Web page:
Summary of What Happened in Each Chapter of the Novel “The Catcher in the Rye”
Type of paper: EssaysSubject: LiteratureWords: 1050
The Catcher in the Rye Chapters
Holden Caulfield retells the story of his childhood from a rest home as an old man. As a young teen, he is suspended from Pencey Prep school. He goes to his elderly teacher Mr. Spencer’s house, where he is greeted.
Holden talks to Mr. Spencer, who reminds him that he flunked him from his history classes, and reminds him that life is a game that you have to play the rules to in order to succeed.
Holden is pestered by Ackley, an irritating student who disgusts Holden with his poor hygiene. Ackley does not leave until Stradlater, Holden’s roommate, shows up.
Holden notes that Stradlater is clean-cut and still a ‘secret slob,’ while Ackley is more openly so. Holden gets jealous of Stradlater taking Jane Gallagher out on a date.
Holden starts a snowball fight; later, he starts a paper Stradlater asked him to write for him. He writes about a baseball glove that reminds him of an old friend – Allie, who died years ago, but whom Holden still misses.
Stradlater comes back from his date with Jane, and gets into a fight with Holden rather than tell him about how the date went; Holden is clearly jealous and angry that Stradlater is dating Jane.
Still stewing about Jane and Stradlater, Holden decides to pack up and leave for New York right away. He gets packed up and yells out “Sleep tight, ya morons!” before finally leaving Pencey for good.
At the train station, Holden surprisingly meets up with the mother of another classmate. Despite the fact that he does not like him, he lies to her and tells her positive things about him, lying about his own name.
Once he arrives at Penn Station, he chooses not to call anyone, and instead goes to the Edmont Hotel. Turned on by the things he sees on the cab ride there, he tries to call Faith Cavendish in order to get laid, but she refuses to meet him right then.
At the Edmont, he goes down to the Lavender Room and tries to buy a drink; however, he cannot manage to do so. He attempts to flirt with three older women, but they are unimpressed by him. He gets dejected and leaves after buying them drinks.
Holden thinks about Jane and his history with her. Since living next door to each other as children, he has carried a torch for her, but her abusive stepfather traumatizes her and makes her sad.
Holden goes to Ernie’s, a nightclub, and meets various people along the way, including the angry cab driver, and Lillian, a girl whom his brother DB used to date, leaving the nightclub.
Going back to the Edmont, depressed, he reflects on his cowardice. He imagines telling off the person who stole his gloves back at Pencey; he then tries to make up for it by ordering a prostitute from the elevator operator. This is unsuccessful, as he is too flustered.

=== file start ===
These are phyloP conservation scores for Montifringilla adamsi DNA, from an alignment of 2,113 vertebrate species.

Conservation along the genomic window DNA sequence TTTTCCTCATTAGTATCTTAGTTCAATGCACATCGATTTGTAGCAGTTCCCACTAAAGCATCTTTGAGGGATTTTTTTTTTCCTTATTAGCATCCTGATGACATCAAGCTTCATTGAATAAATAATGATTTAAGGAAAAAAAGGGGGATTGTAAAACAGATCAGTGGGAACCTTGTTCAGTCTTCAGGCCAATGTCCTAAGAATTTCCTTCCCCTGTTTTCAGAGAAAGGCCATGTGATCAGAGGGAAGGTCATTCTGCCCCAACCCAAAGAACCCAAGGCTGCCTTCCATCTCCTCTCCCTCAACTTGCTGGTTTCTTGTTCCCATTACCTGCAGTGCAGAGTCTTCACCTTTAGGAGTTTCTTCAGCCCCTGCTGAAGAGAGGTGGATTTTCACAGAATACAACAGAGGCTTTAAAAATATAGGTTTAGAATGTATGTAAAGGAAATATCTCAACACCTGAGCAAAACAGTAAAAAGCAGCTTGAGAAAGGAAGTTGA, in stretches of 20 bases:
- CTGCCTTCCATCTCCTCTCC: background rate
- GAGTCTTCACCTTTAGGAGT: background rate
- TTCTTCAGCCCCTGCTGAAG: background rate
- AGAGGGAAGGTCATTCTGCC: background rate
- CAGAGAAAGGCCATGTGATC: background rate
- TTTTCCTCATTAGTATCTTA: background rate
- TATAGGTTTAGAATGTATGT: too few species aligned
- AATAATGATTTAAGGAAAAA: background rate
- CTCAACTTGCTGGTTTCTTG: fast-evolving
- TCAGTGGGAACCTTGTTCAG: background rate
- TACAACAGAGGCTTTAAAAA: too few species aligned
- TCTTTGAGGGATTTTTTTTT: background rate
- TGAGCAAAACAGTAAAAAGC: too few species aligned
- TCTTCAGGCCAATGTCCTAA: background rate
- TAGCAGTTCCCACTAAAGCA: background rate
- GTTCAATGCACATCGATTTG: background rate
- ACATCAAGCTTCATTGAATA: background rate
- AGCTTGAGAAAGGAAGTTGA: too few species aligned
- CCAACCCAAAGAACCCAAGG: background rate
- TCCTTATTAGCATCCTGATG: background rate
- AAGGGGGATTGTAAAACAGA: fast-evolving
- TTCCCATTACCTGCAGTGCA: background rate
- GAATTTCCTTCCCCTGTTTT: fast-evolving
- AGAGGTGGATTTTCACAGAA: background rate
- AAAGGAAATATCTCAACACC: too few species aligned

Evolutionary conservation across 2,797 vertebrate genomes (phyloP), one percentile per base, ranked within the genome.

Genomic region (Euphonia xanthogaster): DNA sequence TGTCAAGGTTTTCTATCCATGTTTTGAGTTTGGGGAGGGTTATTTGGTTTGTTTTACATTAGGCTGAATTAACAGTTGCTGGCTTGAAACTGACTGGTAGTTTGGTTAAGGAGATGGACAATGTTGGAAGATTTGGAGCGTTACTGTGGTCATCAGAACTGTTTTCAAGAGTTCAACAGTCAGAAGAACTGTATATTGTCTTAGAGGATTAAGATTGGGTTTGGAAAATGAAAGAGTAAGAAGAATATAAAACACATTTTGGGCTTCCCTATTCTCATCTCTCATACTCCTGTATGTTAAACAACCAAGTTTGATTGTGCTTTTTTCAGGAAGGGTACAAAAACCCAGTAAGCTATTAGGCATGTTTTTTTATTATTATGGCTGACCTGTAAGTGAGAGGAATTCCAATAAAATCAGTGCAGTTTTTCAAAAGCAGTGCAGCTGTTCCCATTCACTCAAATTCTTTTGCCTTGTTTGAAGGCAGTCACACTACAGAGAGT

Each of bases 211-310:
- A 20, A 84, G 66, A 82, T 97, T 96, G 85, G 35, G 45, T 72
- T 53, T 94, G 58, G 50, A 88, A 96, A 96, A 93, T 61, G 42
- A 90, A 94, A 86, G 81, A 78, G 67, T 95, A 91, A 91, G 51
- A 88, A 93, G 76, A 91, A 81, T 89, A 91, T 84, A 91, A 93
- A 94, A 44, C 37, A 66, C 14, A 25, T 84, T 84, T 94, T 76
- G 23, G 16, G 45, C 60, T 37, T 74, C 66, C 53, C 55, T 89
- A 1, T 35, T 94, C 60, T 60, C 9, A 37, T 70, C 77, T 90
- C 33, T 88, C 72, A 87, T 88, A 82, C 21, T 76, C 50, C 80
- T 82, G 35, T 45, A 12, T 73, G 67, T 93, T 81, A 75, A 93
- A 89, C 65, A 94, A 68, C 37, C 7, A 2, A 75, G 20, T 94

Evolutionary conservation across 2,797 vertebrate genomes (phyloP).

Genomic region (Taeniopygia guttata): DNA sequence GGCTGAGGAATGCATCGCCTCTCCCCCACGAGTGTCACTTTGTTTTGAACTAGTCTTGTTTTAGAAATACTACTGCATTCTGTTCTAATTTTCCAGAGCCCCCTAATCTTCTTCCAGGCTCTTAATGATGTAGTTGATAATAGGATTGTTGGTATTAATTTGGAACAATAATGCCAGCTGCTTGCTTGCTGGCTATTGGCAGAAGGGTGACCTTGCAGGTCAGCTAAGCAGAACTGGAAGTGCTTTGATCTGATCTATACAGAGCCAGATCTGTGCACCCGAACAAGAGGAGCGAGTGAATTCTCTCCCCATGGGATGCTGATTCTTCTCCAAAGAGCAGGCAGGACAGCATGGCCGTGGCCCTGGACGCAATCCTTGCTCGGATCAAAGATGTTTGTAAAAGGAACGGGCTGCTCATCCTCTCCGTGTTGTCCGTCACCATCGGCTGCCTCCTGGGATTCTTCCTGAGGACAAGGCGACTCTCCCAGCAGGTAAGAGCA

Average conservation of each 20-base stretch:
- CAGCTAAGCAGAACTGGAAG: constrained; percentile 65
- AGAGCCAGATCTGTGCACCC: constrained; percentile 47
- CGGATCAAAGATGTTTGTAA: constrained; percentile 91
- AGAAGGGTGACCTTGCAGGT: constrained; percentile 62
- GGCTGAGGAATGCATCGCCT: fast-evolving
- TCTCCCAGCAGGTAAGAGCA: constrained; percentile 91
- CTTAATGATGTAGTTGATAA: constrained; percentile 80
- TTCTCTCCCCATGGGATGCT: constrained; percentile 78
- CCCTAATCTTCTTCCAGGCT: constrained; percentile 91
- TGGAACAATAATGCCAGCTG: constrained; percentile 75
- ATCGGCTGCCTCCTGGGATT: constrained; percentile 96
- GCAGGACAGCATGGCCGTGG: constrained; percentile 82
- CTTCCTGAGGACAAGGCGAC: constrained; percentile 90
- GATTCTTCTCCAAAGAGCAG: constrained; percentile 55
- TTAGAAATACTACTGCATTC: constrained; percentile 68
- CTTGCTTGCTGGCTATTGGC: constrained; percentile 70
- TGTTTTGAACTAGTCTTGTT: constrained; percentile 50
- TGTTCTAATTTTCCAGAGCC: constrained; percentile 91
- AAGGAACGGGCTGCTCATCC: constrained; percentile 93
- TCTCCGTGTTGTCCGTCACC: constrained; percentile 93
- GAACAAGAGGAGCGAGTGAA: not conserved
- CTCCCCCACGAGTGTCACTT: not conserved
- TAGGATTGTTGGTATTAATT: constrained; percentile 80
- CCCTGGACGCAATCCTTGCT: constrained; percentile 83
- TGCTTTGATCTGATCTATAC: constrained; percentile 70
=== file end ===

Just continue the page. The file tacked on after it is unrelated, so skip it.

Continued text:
Holden reminisces further about his childhood with Alice, but is interrupted with the doorman, who asks for the extra money he owed the prostitute. He is beaten and stolen from, and he only imagines standing up to the elevator operator.
Holden has a date with Sally Hayes, which he sets for later that day. Eating breakfast, he talks to some nuns, whom he gives money to out of a sense of obligation, later regretting that he doesn’t have that money for the date.
Holden buys a record for Phoebe, and chooses to call Jane, but does not get through to her. He buys tickets to the theater for his date with Sally; he then reminisces about his old school trips.
Holden goes on his date with Sally, and goes to the theater with her. After her flirting with other men, Holden gets angry, and eventually tells her off, making her cry. He leaves the date without her.
After the date, Holden goes to Radio City Music Hall and is unimpressed by both the Rockettes’ stage show and the movie that plays there. At the Wicker Bar later, he thinks about the army and how he would not want to be there, meeting Luce.
Holden thinks about his friend Luce, an older boy from school who was always very sexually preoccupied when they were younger, but then refused to talk about it. Luce suggests that Holden needs psychoanalysis.
Holden gets drunk at the bar and calls Sally Hayes late at night, making her angry. He proceeds to flirt with other girls at the bar. He breaks the record he purchased for Phoebe in Central Park, and decides to head home.
Going to his family’s apartment, Holden sneaks in and finds Phoebe, waking her up. They catch up, but then clams up with him after realizing he should not be home.
After getting Phoebe to continue talking to him, he explains the reason why school sucks and why he flunked out of his classes. Phoebe and Holden discuss the issue of their dead friend Allie, and Holden contemplates what he might want out of life.
Holden calls his English teacher, Mr. Antolini, and discusses plans to meet him. Hanging out with Phoebe a bit more, he hides from his returning parents, and sneaks out of the apartment to move west on his own.
Holden goes to Mr. Antolini’s place, and talks to him about his expulsion from Pencey. Mr. Antolini calls him out on his overt cynicism and his tendency to digress. Antolini is worried about Holden because he is about to fall apart or hit bottom; Holden becomes defensive about that, but Antolini insists that he is not ready for the outside world. He tries to sleep at Antolini’s place, but rushes out after believing that Antolini is making a pass at him.
Holden goes to Grand Central Station to leave, but decides to meet Phoebe at the Museum of Art and say goodbye to her. Phoebe instead asks to go with him, but he refuses; they go to the zoo instead for one final good memory.
Holden goes to the rest home after getting sick, from which he will go to another school in the fall; it is left ambiguous as to whether or not he will make changes in his life.
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